After Flagstad hustled his wife and kids out of the lodge, he rushed to the attic and tried to put out the flames himself. Trapped and his cause hopeless, he was forced to break a window and jump to safety from the second floor, according to the Green Bay Press-Gazette's coverage of the fire the next day.

Meanwhile, Helen Flagstad rushed to the highway, about 200 yards away, and started flagging down drivers. Joseph Roeser was one of the first to stop and he helped Melvin Flagstad pull a 100-pound gas tank away from the lodge to prevent an explosion. At that point, the two apparently re-entered the building and carried out the green davenport. The Press-Gazette said it was the only piece of furniture saved.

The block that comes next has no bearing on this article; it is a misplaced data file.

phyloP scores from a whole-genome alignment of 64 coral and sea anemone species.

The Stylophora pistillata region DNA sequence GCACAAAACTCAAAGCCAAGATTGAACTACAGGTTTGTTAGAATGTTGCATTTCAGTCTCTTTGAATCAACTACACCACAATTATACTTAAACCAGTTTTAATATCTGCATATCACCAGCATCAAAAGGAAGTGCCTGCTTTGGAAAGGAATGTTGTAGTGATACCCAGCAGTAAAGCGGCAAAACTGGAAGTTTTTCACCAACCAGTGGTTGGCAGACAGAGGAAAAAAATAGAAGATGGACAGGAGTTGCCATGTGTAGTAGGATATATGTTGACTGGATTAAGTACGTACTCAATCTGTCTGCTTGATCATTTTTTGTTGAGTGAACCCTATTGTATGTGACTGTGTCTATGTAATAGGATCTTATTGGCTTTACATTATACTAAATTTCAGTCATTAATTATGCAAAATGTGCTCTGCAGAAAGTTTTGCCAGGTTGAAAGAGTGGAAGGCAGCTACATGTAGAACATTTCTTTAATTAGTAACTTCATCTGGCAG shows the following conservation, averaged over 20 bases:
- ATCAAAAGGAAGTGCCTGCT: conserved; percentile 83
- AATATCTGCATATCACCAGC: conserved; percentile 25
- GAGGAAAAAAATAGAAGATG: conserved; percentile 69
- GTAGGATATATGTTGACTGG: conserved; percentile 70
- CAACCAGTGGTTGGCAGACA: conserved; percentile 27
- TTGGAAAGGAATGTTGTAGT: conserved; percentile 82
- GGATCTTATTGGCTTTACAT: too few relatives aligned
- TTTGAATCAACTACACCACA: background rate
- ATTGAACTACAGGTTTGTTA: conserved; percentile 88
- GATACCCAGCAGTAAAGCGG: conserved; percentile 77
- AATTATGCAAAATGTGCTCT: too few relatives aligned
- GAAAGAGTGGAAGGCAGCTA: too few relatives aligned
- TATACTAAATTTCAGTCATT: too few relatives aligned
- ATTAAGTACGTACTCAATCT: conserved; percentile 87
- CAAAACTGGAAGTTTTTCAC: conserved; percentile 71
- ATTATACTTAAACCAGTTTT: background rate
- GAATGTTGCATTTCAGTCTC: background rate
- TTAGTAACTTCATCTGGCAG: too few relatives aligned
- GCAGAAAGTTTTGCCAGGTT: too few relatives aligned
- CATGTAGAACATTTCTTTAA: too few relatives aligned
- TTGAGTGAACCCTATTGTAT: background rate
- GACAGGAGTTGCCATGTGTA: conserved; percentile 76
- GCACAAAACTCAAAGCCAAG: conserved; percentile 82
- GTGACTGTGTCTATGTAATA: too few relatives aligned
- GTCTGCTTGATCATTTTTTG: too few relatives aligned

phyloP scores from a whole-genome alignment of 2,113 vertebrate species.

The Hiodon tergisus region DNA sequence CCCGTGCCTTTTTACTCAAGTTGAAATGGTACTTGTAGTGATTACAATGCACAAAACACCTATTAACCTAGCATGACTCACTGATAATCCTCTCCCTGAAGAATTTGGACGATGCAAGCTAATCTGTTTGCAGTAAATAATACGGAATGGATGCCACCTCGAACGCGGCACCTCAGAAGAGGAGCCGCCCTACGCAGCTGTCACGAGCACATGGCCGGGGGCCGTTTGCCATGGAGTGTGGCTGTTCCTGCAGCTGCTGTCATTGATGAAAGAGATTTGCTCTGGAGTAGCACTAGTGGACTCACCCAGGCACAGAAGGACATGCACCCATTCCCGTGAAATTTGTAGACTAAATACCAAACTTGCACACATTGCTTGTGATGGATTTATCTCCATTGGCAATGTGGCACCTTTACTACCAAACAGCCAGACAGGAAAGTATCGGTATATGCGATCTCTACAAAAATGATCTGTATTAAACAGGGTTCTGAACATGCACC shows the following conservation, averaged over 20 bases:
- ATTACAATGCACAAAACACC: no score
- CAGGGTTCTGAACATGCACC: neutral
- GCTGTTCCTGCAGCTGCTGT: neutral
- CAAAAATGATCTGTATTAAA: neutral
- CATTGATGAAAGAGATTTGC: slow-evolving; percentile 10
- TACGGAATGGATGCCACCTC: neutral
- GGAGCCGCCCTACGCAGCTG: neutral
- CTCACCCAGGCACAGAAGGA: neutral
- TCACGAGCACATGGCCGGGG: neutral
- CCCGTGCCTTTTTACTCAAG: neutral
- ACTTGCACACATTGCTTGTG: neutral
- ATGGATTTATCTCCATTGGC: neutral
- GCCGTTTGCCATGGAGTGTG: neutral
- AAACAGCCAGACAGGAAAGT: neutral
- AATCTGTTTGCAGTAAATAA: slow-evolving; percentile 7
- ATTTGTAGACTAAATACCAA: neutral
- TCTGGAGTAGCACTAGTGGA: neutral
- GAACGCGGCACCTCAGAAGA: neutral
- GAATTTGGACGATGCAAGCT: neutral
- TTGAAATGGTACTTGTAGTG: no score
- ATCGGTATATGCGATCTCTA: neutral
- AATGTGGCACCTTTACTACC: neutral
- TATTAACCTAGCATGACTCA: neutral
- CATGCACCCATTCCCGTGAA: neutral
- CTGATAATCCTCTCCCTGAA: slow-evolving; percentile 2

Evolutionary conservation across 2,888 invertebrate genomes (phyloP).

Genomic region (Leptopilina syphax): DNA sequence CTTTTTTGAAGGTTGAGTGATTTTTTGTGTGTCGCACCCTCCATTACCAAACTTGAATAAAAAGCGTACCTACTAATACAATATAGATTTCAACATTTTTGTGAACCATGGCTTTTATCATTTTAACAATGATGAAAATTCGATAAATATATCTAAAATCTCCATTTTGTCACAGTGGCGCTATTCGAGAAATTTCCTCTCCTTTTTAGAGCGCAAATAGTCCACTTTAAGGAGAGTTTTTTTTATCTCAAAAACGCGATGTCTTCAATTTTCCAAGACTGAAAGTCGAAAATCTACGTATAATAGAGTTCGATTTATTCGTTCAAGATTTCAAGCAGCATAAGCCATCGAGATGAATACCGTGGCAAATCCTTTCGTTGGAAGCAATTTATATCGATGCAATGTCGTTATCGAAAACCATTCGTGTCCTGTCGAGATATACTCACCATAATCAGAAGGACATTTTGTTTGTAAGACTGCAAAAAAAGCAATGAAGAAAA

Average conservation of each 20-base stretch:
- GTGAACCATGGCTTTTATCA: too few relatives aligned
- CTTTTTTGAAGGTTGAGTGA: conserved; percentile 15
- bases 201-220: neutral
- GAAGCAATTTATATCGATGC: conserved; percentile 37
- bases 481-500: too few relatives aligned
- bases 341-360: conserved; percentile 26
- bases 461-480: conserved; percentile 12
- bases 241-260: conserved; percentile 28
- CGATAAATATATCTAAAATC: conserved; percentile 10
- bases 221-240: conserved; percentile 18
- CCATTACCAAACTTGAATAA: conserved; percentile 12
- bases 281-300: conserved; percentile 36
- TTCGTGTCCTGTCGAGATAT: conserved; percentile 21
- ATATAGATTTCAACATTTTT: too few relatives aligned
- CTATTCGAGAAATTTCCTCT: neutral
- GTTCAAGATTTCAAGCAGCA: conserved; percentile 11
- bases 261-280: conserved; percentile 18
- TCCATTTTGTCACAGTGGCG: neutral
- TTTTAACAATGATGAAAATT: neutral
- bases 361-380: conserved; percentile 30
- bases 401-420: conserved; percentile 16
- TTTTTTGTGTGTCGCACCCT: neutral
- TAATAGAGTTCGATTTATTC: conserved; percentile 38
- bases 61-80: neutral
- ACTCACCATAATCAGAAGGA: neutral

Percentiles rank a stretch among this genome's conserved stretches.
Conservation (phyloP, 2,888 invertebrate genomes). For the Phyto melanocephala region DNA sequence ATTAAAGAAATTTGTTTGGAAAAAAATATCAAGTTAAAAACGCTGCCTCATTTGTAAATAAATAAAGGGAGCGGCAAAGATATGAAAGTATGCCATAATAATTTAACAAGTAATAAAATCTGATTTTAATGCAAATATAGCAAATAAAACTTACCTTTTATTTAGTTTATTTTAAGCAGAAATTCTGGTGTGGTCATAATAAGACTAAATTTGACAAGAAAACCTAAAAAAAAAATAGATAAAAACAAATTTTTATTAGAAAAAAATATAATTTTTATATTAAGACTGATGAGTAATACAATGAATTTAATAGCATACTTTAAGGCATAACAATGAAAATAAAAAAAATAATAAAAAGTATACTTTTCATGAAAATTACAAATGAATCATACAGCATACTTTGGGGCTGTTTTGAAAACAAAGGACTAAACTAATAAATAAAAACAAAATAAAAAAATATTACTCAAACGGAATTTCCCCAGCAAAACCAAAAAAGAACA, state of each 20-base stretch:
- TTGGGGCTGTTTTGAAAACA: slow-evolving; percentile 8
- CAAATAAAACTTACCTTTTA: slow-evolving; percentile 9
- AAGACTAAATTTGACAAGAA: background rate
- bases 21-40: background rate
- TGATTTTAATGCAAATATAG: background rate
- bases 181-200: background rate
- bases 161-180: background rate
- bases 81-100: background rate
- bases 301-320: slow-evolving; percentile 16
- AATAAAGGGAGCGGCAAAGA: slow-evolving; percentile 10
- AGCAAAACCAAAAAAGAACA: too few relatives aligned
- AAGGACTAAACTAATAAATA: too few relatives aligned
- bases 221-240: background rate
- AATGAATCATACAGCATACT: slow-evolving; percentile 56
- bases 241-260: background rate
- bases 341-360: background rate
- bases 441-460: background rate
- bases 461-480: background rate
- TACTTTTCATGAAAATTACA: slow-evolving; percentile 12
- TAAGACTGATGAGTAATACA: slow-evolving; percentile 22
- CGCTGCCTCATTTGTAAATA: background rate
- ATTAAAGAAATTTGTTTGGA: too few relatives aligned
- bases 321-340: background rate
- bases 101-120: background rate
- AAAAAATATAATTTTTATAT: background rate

Here, again, I'm not a fire marshal, but logic tells me if Flagstad rushed upstairs with his extinguisher, that was where the fire originated. How did an arsonist get up there without being spotted? And why would he bypass the gas tank?

Bruce from New Canaan, CT

I play tennis with one of the sons of Randy Duncan, who died recently. I read that Duncan was the first-round draft pick of the Packers in 1959, but never played for them and opted for the CFL. Can you add any insight? Did he ever come close to signing with the Packers?

Not only was Duncan the Packers' first pick, he was the first pick in the draft. The first four rounds of the 1959 draft were held on Dec. 2, 1958, and the Packers owned the first choice based on their 1-8-1 record, worst in the league with two games to go. Head coach Scooter McLean and scout Jack Vainisi represented the Packers at the draft meeting and settled on Duncan as the choice.